To diminish ankle soreness caused by running without depending on analgesics, following the RICE technique is a good approach to reduce anguish, reduce inflammation and help recuperation be quicker.

RICE stands for Rest, Ice, Compress, and Elevate.

Avoiding putting any pressure on your ankle as much as is feasible is what is referred to as “rest”. This will provide your ankle with the opportunity to heal without further strain or bother any irritated or swollen parts.

Using ice is an effective way of alleviating ankle soreness and decreasing inflammation without the use of medication. It is a well-known and secure method to reduce ankle discomfort if you put an ice pack on the affected area for 20 minutes, and do it multiple times every day.

Secure your ankle with an elastic bandage or an ankle support sleeve. The compression should be snug, but not feel tight.

Raise your ankle up and make sure it is higher than your heart. When in bed, you should use a cushion to put your foot up.

Through the implementation of the RICE protocol, it should be plausible for you to cease any ankle suffering resulting from running if it is an inconsequential wound or trouble.

Pain Relievers

In many instances, running can result in ankle pain which may cause joggers to have difficulty strolling or moving around properly. When things deteriorate further, the hurt may take the form of an aching or intense heat that makes it hard to catch some shut-eye.

You can take medications purchasable without a prescription, like NSAIDs, to control the pain while you wait to get professional help. Take caution not to take painkillers before running to cover up the pain – this could only make the injury more serious.


In some situations, stretching can be beneficial in reducing any soreness in the ankle that is a result of jogging. Stretching the areas that are around the ankle could be an effective method for reducing any discomfort that is because by a muscle, ligament, or tendon connecting to the ankle.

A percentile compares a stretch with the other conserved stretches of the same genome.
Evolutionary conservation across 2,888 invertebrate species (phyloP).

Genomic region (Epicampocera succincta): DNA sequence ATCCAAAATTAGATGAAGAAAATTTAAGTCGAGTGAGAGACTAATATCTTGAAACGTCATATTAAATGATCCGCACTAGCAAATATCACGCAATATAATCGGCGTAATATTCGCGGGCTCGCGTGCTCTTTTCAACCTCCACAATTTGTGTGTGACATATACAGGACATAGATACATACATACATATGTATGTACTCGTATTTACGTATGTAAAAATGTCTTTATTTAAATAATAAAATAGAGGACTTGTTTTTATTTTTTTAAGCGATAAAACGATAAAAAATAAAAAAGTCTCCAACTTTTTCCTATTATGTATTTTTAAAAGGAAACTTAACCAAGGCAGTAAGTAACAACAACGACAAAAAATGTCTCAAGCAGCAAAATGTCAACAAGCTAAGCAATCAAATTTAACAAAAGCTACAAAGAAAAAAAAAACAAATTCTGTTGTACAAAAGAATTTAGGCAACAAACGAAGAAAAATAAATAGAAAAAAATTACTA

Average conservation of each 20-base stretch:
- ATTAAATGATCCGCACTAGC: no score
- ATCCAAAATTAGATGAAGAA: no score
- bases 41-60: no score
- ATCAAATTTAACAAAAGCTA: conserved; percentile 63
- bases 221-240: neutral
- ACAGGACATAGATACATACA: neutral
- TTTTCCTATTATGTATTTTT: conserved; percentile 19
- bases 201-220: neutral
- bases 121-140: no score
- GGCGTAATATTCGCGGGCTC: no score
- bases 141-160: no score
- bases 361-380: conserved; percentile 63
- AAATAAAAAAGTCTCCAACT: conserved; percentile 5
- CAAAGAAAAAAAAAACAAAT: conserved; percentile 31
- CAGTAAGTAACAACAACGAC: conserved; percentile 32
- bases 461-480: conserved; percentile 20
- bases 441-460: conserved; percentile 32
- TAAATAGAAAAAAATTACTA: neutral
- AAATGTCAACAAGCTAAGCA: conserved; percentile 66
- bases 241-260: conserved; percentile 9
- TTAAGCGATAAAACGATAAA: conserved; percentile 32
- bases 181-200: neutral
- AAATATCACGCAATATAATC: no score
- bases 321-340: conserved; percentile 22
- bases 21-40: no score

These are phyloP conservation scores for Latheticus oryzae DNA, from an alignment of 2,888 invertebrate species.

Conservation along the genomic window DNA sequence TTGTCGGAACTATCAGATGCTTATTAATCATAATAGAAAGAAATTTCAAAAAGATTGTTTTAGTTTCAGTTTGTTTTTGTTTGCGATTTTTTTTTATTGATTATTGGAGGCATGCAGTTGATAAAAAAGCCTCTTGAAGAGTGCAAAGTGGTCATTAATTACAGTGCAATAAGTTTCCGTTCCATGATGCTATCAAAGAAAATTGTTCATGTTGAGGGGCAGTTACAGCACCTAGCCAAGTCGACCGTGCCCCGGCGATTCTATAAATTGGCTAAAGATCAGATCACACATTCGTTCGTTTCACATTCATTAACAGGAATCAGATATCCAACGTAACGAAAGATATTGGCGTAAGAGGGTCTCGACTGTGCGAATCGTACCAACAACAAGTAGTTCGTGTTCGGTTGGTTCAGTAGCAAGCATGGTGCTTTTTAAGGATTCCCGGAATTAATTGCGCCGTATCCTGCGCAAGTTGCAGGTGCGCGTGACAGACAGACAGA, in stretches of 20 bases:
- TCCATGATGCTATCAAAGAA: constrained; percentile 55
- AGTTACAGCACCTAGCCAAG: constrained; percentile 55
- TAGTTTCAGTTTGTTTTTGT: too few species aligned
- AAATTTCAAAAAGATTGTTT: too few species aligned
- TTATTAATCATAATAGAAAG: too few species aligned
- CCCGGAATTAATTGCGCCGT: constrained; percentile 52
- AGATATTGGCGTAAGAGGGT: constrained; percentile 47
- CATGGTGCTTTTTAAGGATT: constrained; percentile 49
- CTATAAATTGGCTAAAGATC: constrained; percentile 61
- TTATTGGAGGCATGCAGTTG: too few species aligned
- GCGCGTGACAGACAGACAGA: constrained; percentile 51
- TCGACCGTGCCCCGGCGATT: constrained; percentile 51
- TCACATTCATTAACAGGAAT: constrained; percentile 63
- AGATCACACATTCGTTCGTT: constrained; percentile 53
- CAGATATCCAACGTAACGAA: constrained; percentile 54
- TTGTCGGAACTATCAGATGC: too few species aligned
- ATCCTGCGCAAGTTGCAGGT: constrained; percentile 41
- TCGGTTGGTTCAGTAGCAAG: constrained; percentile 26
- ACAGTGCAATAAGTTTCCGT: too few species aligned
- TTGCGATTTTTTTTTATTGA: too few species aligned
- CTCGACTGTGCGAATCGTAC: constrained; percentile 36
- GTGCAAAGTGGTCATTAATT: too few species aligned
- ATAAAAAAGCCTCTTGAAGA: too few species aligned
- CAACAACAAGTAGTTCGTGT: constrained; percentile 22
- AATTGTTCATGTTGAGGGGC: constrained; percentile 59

Include stretches for your shins, calves, feet, quads, and hamstrings in your routine to check if the discomfort might originate from another part of the lower limb.

Ankle Braces

Ankle braces can be extremely beneficial when the agony is so intense that it is affecting your gait. These braces offer extra reinforcement to the ankle and assistance in warding off additional harm from abrupt motion.

Extra Support

Occasionally, it is not feasible to take a break from running. Whether it is the week of a race or there is some other cause of it, a large number of joggers battle against ankle pain while they are running. In these cases, adding extra support can be helpful.

Wrapping the environment around you can be helpful to provide stability and support your ankles when you go for a jog. KT tape can be used to support the ankle, and some tutorials show exactly where to put it for the most effective results.

Strengthening the Ankles for Running

Construction of the ankles may be the most advantageous and efficient tactic for thwarting ankle distress from running. Making sure the region is well fortified, supported, and agile will aid in avoiding accidents in the coming days.

Doing activities like raising up onto the heels, walking on the heels, doing a star-shaped stepping pattern, and doing exercises using one leg at a time all help to reinforce the strength of the ankles and the muscles around them. This not only increases safety while running but also avoids the development of muscles being unevenly strengthened.

Experiencing aches in your ankles while running can be discouraging, but it doesn’t always mean you have to take a break. Having an in-depth knowledge of the ankle structure, possible trauma, and ways to help relieve discomfort when it shows up can help athletes run without any delays.

When To Get Help To Relieve Ankle Pain After Running

To recover from more serious ankle injuries, seek professional help from our team if:

  • Your ankle pain lasts for more than 3 days
  • You struggle to run after a week of rest
  • Your ankle becomes very red (which can be a sign of infection)
  • You can’t stand, or place weight on your ankle
  • Your ankle feels unstable, tingly or numb
  • You have a history of ankle problems

If you do not experience any pain or any other symptoms after attempting the RICE protocol, it is unlikely that it will heal completely by itself.

Although you may be wishing the injury to disappear by itself, it can sometimes become worse, or keep occurring, thus making it impossible for you to become better, covering more distance and savouring your running.

Although an ankle injury can be bothersome, you don’t have to just endure it. Our team can provide assistance in treating ankle discomfort caused by running without the need for painkillers.